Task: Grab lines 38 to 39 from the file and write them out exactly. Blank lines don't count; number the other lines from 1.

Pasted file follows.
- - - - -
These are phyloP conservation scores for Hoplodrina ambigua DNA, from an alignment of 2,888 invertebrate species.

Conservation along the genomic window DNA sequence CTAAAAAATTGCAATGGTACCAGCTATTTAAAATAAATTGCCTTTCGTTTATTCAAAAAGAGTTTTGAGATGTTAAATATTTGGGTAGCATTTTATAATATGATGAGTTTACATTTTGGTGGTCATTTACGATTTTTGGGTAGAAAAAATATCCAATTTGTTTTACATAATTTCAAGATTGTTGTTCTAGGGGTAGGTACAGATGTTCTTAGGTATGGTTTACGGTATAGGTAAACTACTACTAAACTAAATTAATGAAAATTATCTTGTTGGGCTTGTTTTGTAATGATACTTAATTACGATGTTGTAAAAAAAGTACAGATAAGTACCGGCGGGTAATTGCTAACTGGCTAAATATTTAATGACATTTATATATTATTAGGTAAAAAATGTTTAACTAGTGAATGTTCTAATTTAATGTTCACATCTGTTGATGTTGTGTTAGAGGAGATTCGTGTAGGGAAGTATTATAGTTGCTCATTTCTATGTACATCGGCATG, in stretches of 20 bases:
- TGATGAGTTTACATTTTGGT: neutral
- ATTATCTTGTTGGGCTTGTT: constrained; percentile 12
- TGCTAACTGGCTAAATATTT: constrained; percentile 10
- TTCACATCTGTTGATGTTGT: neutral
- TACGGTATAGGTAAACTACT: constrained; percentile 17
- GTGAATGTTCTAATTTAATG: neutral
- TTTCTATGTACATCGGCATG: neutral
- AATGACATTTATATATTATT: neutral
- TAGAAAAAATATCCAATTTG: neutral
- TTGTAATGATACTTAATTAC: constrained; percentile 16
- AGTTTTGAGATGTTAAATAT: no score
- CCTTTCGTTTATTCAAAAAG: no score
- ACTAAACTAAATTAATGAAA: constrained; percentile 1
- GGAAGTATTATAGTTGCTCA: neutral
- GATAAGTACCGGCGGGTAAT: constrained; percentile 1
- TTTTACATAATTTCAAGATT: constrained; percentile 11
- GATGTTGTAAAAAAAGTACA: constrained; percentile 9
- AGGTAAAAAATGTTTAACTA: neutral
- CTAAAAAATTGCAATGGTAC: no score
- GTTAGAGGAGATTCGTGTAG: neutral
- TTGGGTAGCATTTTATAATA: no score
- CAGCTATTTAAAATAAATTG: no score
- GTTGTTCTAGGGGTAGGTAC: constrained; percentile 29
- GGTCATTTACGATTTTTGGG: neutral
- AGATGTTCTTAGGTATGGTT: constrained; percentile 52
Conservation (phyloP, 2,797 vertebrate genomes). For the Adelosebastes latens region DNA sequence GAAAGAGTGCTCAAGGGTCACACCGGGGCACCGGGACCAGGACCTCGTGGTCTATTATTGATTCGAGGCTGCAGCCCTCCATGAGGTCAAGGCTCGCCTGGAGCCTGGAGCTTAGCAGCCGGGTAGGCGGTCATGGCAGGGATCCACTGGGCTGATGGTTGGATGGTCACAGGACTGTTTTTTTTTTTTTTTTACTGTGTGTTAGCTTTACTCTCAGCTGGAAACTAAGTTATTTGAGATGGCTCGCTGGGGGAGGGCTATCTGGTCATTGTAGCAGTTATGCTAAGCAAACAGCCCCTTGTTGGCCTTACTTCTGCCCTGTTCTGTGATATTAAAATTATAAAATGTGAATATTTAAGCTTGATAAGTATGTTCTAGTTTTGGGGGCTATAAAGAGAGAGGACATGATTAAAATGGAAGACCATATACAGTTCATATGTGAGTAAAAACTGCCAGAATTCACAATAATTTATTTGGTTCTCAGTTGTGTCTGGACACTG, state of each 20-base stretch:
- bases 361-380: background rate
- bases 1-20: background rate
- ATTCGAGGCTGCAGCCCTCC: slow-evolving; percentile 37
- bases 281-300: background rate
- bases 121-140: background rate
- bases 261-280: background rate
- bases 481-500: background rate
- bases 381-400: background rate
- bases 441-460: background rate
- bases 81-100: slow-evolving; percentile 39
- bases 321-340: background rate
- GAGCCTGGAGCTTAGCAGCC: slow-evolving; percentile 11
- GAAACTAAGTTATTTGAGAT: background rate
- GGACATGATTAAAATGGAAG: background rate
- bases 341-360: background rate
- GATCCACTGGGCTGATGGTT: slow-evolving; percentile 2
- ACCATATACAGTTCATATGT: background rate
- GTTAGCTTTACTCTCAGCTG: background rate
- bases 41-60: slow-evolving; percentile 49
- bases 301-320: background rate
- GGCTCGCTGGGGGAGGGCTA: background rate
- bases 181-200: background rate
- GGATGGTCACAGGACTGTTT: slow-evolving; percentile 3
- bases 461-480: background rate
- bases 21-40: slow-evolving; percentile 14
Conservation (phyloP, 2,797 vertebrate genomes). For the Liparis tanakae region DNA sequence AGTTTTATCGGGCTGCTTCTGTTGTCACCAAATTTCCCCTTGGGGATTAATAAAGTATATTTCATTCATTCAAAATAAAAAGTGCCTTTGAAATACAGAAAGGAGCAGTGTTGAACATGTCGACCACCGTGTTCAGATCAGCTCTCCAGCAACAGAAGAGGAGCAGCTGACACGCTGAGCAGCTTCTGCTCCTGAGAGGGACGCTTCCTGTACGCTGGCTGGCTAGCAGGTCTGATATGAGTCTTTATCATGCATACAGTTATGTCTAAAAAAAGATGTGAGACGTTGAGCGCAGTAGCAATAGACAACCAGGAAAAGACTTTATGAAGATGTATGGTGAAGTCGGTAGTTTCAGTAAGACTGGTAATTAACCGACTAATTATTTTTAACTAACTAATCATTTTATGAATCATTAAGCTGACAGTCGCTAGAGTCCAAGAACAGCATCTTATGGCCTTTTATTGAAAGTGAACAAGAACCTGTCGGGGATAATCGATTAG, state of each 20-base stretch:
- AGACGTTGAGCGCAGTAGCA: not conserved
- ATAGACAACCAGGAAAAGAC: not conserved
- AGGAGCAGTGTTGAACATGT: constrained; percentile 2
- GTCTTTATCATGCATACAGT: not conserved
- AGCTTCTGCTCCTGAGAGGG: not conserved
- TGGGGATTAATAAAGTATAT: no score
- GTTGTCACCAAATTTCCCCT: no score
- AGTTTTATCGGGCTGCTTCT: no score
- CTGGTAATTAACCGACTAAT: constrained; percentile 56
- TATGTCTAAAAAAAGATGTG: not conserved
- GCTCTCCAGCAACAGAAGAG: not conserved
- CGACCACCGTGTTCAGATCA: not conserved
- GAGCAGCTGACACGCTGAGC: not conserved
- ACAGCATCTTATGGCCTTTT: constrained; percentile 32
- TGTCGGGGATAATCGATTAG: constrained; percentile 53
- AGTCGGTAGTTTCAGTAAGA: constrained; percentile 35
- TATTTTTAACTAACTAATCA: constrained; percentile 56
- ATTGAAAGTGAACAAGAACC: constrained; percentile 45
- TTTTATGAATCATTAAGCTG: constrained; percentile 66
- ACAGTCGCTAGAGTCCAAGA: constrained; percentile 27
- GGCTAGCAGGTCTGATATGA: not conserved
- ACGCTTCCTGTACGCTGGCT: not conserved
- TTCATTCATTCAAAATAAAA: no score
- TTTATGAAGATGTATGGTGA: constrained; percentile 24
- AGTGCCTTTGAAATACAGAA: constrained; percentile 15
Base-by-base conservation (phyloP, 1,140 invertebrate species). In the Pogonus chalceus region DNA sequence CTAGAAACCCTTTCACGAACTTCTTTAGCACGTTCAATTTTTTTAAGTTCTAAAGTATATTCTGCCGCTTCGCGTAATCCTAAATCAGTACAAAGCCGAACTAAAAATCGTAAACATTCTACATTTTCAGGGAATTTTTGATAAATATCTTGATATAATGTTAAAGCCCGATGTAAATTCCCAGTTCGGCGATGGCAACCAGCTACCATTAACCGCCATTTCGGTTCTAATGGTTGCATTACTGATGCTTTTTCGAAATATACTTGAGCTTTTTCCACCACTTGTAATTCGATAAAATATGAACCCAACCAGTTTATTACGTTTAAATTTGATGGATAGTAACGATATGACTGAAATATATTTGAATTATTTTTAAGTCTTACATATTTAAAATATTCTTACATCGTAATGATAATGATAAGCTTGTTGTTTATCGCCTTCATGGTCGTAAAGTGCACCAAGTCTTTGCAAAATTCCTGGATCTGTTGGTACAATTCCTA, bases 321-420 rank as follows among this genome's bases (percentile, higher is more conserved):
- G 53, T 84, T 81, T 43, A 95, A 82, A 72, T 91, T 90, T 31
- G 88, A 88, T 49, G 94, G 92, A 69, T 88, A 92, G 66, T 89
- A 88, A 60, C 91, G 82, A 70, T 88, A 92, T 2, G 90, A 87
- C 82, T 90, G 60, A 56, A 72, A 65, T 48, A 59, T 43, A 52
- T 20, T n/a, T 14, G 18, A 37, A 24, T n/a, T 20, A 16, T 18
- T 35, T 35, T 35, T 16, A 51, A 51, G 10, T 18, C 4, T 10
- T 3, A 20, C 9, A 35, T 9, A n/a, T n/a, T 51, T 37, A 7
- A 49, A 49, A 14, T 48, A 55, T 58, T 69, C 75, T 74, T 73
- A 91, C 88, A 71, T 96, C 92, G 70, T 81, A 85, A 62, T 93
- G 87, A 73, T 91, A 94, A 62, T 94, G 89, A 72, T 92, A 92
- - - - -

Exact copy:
- bases 81-100: slow-evolving; percentile 39
- bases 321-340: background rate